Highams Park is a Special Area of Conservation and a Site of Special Scientific Interest. This was once an area of woodland pasture believed to have been cleared by the Saxons and there have been a number of manor houses here, the original of which was nearer to the river Lea. After this was demolished a new manor house was built in the north east of the manor overlooking the green at Woodford in an area referred to as Higham Hill in the 17th century. The current building erected in 1768 had a succession of owners including MP’s and State Governors before coming into the ownership of John Harman.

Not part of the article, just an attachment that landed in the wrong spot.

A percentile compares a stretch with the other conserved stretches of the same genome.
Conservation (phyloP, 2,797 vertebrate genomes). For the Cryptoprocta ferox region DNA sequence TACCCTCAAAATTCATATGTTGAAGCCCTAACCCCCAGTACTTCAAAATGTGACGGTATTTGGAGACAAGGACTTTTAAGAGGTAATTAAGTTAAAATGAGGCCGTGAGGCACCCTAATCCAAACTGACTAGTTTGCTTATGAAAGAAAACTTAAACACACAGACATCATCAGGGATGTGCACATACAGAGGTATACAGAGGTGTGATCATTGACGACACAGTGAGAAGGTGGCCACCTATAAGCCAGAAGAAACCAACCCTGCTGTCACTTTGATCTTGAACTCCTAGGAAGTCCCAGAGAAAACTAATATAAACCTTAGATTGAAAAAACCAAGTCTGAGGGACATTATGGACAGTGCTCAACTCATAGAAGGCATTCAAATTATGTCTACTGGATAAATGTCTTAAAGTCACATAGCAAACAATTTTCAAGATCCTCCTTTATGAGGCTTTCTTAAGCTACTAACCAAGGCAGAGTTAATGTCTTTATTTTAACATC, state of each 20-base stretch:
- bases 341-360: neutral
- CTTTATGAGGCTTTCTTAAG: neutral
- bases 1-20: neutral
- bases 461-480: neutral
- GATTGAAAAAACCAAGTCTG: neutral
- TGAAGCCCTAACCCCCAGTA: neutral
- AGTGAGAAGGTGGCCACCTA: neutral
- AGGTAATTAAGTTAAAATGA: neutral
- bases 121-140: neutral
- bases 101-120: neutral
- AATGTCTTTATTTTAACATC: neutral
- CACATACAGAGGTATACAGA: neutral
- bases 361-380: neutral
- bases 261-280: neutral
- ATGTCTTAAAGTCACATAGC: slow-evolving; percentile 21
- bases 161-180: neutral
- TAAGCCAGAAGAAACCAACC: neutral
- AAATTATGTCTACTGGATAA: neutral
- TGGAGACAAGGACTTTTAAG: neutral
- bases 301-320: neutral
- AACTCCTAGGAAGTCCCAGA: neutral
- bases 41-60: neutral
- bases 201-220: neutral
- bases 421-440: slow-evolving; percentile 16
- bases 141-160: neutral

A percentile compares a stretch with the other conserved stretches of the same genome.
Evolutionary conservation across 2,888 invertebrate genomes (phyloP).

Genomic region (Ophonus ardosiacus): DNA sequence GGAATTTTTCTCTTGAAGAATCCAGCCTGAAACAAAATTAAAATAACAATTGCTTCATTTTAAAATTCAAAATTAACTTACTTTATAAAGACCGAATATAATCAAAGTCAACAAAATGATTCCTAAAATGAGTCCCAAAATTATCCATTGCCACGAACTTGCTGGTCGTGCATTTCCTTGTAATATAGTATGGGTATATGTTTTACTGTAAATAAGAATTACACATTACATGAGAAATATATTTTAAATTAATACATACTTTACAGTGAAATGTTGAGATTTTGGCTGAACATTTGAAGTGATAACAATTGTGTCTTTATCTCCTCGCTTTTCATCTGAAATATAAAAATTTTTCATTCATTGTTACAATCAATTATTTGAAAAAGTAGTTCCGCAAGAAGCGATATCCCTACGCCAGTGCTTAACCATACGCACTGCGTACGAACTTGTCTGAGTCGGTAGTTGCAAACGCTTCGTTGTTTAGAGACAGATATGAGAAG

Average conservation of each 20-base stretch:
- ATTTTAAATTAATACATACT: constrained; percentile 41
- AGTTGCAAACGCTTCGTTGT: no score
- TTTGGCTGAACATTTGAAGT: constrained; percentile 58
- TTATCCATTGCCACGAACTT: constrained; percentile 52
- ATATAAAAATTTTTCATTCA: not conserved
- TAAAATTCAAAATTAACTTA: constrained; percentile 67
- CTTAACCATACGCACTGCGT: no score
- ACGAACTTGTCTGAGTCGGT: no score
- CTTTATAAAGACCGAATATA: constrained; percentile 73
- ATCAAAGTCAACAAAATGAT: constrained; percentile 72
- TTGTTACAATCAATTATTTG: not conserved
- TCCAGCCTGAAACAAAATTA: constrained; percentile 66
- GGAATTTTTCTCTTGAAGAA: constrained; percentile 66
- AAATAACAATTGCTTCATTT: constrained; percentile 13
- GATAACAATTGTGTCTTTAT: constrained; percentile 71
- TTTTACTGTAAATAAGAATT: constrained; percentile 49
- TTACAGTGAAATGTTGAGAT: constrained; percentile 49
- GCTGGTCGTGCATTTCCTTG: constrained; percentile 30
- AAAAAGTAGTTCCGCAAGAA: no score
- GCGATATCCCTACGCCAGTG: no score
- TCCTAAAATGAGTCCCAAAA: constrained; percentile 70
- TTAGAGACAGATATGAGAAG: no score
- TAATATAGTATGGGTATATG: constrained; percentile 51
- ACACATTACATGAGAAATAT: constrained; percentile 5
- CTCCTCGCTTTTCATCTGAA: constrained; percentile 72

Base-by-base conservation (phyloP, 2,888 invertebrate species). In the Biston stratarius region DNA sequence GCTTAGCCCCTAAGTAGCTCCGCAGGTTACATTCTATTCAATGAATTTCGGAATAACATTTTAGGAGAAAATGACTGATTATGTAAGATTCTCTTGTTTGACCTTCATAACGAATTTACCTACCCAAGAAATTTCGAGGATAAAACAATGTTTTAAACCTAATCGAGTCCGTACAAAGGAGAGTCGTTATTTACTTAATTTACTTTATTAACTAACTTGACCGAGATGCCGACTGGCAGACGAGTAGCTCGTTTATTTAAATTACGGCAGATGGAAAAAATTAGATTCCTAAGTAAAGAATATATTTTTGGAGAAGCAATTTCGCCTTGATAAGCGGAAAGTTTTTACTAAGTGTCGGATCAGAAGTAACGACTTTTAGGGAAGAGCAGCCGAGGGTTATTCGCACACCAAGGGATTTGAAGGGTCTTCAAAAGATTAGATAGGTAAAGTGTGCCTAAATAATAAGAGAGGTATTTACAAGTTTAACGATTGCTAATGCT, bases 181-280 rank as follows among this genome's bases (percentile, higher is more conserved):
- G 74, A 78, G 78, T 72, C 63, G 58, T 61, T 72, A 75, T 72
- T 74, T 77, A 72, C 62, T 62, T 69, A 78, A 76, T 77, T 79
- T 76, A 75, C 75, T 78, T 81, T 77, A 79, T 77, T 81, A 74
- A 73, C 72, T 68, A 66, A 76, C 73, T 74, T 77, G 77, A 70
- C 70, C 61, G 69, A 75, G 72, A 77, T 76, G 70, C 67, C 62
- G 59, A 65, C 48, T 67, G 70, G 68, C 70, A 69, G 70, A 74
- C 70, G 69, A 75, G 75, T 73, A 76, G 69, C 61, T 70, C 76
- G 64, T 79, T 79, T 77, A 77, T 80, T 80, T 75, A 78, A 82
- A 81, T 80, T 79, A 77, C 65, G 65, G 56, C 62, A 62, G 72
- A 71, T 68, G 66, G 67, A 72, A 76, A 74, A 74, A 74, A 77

In 1947 when I was 2 years old my parents were informed by Walthamstow Borough Council that they had been allocated a Pre-Fab, 21 Fishers Avenue on the Highams Park Estate. My mother and father Win and Fred were delighted as my mother was expecting my brother Steve who was born in October 1947 just after we moved into the new Pre-Fab.The Pre-Fab was a detached single storey property with its own garden and even a shed with a corrugated roof. We had two bedrooms, a lounge and kitchen and an indoor toilet and bathroom. We had electric heating, hot water and a cooker. The only problem was the winter of 1947 was one of the coldest on record. It was freezing inside the Pre-Fab and I remember scraping ice from the inside of the bedroom windows!There were 176 Pre-Fabs on the estate and it was mostly young families who moved in after the war. I think there were around 200 children on the estate. I remember the ice cream vendor visiting the estate in the summer on his tricycle. His cooler was full of Walls ice cream cornets much to the delight of the children.My mother was a Sunday School teacher and she would take my brother and me with her every Sunday afternoon. The Sunday School classes were held in the Community building (which is now Humphry’s Cafe). I can remember singing choruses and my mother would accompany us on the piano. This building was also used for estate community events and Christmas parties.Living on the estate gave easy access to the forest and Highams Park lake. In those days you could hire a rowing boat from the boat house and my father would take my brother and me on the lake in the summer months. I often go to visit the Highams Park and on a hot summer’s day I can still see the foundations of our Pre-Fab and that brings back many happy childhood memories!